Museum more fright than fact

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Author: Noel Hemphill

More than most other organizations in Los Angeles, Scientologists are persistent in their cause. No visit to Old Town Pasadena would be complete without being approached by one of their black-clad representatives. In a further attempt to propagate their cause, they established an anti-psychiatry museum, dramatically called “Psychiatry: an Industry of Death,” located in West Hollywood. Started by the Citizens Commission on Human Rights (CCHR) and founded by Scientologists, the non-profit museum is run by people who call themselves “mental health watch dogs” on a campaign to expose the alleged evils of the psychiatric world.

They begin what they call their re-education of the public by directing tour groups to a clinical looking door, above which looms a quote from Dante’s Inferno, suggesting to all visitors that they “abandon every hope ye who enter here.” Indeed you shall, as you are ushered into a viewing room designed to resemble a padded cell, where a short film is screened – available for purchase at their gift shop, of course – that blares “facts” that allow viewers to begin to question what they really know about the so-called “pseudo-science” of psychiatry.

The first of the flaws included in this video is faulty analysis of research documents. Their favorite visual tool to shock museum visitors is to show the growth of the DSM, the Diagnostic and Statistical Manual of Mental Disorders. The CCHR interprets this expansion as a sign of psychiatrists overreacting and making an effort to gain financially by prescribing patients expensive medicines. Making such a radical claim demands more research, which the museum does not provide. Arguably, the growth of the DSM results from more research and understanding about psychiatry, not merely ploys to make money.

Once you have completed the painfully absurd movie, visitors move on to the actual exhibits. The museum is set up so that visitors walk through segments on the history of psychiatry, with each segment containing video and graphic images. The first conclusion I reached while walking through a section of early psychiatric treatments – a section that includes small scale replicas of spinning chair treatments and blood letting – is that scare tactics are this museum’s favorite methods of persuasion. My next reaction was confusion, for the amount of disturbing images of naked, writhing children and frail bodied patients made me wonder if I had blacked out and woken up in a Holocaust exhibit. Then again, this is clearly no ordinary museum. This museum is an interactive fun house – but minus the fun.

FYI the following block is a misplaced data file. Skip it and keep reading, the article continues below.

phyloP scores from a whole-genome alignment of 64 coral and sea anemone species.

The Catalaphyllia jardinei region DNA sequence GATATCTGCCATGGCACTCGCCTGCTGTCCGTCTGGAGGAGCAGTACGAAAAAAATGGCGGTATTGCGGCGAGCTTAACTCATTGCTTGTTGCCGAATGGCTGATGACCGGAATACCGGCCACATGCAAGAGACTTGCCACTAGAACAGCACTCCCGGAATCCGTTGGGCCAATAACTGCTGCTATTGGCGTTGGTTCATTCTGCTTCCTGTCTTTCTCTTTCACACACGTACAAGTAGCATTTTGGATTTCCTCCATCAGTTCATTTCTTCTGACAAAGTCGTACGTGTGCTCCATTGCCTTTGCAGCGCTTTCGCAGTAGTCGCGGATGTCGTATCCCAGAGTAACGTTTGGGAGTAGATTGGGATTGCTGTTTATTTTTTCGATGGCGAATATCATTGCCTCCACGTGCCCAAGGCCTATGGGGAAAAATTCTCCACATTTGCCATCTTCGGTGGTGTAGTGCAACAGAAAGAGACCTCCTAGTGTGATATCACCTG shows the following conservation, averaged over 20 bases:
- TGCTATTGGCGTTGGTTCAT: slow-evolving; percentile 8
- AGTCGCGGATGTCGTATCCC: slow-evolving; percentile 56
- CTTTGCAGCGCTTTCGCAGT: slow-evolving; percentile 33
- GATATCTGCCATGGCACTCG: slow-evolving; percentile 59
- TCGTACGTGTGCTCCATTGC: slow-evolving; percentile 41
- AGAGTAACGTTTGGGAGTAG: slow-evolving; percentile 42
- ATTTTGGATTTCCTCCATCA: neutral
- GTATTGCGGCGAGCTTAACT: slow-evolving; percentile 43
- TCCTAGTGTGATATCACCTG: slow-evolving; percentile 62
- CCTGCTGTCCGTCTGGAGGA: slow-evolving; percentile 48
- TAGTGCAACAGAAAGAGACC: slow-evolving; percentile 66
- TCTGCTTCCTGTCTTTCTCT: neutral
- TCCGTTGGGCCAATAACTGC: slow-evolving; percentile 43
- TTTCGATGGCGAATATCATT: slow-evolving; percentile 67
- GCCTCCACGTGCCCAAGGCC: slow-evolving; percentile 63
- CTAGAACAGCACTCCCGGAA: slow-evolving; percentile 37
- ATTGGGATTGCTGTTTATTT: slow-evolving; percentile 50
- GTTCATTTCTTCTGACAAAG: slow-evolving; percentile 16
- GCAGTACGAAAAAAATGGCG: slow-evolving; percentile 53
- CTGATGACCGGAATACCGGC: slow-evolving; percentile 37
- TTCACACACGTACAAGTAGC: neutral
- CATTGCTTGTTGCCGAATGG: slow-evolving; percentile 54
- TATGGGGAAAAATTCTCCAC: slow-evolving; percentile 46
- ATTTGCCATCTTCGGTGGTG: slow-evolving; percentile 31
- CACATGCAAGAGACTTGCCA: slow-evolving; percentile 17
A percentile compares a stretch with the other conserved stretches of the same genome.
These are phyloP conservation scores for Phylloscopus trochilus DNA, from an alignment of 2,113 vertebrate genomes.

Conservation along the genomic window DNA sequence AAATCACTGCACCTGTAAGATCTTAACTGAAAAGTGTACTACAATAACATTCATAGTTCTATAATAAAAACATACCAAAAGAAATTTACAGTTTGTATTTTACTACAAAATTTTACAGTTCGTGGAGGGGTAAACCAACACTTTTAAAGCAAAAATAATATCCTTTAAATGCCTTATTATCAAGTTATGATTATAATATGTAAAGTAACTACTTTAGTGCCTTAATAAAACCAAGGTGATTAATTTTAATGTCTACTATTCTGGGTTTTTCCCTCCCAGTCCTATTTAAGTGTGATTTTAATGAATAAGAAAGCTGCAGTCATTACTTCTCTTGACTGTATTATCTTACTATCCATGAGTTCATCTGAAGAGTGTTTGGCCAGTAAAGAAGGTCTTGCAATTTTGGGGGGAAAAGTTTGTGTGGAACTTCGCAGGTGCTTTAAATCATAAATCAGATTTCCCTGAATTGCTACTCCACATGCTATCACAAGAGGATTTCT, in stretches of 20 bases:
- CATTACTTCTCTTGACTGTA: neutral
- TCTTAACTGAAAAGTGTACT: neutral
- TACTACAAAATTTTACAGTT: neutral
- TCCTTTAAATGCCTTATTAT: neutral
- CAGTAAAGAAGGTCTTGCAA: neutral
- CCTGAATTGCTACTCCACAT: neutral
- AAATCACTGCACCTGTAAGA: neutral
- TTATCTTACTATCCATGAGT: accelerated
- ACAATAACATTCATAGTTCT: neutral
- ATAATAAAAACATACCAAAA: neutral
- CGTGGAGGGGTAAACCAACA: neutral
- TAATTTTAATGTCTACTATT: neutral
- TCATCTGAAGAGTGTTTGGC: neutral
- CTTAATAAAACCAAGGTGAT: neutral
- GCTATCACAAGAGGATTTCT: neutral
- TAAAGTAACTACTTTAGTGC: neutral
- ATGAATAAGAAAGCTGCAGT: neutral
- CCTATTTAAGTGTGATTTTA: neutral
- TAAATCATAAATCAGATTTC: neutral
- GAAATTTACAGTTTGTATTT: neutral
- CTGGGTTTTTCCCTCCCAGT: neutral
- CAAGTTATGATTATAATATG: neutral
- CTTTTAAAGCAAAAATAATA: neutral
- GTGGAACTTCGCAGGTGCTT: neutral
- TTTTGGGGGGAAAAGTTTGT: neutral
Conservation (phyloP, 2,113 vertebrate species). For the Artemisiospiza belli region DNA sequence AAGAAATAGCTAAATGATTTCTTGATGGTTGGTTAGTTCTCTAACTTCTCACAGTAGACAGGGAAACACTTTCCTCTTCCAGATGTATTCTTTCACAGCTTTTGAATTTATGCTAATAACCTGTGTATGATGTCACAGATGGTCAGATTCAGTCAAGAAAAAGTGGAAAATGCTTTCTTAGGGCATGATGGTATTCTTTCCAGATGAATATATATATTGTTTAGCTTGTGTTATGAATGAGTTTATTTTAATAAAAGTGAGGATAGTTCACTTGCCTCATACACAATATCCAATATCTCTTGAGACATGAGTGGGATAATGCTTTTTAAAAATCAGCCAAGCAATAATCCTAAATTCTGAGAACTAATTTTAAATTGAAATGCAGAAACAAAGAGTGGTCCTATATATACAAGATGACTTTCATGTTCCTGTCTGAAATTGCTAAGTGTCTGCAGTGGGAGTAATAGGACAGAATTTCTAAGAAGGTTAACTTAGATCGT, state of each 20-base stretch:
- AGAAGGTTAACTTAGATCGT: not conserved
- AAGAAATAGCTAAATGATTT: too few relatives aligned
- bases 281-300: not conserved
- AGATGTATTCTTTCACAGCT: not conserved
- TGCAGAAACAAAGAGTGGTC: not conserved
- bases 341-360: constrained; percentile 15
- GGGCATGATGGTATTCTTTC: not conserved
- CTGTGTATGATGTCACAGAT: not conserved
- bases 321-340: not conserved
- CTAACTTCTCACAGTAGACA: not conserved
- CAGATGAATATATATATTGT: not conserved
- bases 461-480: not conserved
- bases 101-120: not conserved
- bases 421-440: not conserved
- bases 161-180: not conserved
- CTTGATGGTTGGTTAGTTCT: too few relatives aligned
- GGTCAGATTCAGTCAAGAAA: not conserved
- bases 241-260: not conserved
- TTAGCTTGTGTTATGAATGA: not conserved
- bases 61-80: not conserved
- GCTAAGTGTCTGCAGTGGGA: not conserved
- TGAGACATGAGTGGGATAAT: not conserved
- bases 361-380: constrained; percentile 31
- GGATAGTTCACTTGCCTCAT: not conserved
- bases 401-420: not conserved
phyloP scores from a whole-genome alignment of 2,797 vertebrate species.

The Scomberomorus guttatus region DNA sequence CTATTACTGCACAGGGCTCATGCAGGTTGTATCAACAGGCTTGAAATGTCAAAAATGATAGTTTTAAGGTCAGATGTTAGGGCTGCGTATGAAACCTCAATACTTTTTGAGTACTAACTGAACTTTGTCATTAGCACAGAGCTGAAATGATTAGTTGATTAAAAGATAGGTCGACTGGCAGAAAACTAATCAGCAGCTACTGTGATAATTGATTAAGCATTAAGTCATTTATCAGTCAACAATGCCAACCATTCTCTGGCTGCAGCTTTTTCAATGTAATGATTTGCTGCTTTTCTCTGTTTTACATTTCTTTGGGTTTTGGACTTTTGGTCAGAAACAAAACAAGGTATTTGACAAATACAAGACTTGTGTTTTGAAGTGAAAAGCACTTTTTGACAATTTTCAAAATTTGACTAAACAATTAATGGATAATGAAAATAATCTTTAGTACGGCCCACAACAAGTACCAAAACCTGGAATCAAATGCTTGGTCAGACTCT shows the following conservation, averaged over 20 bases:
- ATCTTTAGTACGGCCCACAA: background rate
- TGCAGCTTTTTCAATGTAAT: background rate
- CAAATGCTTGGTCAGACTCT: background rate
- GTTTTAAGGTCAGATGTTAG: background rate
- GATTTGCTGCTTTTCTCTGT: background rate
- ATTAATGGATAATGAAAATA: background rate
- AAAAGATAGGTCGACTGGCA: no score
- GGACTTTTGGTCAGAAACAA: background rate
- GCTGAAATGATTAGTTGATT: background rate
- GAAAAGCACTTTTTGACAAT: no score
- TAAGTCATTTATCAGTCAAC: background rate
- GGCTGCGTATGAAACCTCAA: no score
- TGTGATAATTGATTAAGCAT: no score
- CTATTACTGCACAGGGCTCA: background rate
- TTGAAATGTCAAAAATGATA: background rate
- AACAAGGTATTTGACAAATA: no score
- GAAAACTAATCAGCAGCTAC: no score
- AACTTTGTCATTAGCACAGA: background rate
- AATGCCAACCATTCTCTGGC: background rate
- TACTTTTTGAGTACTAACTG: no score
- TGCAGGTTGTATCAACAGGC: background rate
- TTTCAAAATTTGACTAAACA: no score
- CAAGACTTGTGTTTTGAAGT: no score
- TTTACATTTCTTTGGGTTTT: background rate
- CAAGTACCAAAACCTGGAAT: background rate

The museum explodes with theatrics that create a totally overwhelming sensory experience.  The walls and floors of the museum lie partly in shadows and partly illuminated by red lamps and neon signs. The whole place values flash over facts, with dioramas that are more visually stunning than intellectually stimulating; each exhibit is abundant with images but lacking in supporting text. The staff’s stubborn attitude does not welcome skepticism or even sincere intellectual discussion. In their minds, their ideology is never wrong, and they will direct you to every pamphlet in sight to prove it. Each tour guide watches you like a hawk and visitors feel more like teenagers suspected of shoplifting than innocent seekers of knowledge. My tour group concurred that the experience was absurd. Luckily, with free admission, none of us wasted a dime. 

Overwrought production of the museum does not make up for lack of research. Education becomes a secondary goal to the goal of giving visitors goosebumps. Despite their ending message that “you are safe so long as we are here”, I have never felt so much in danger.

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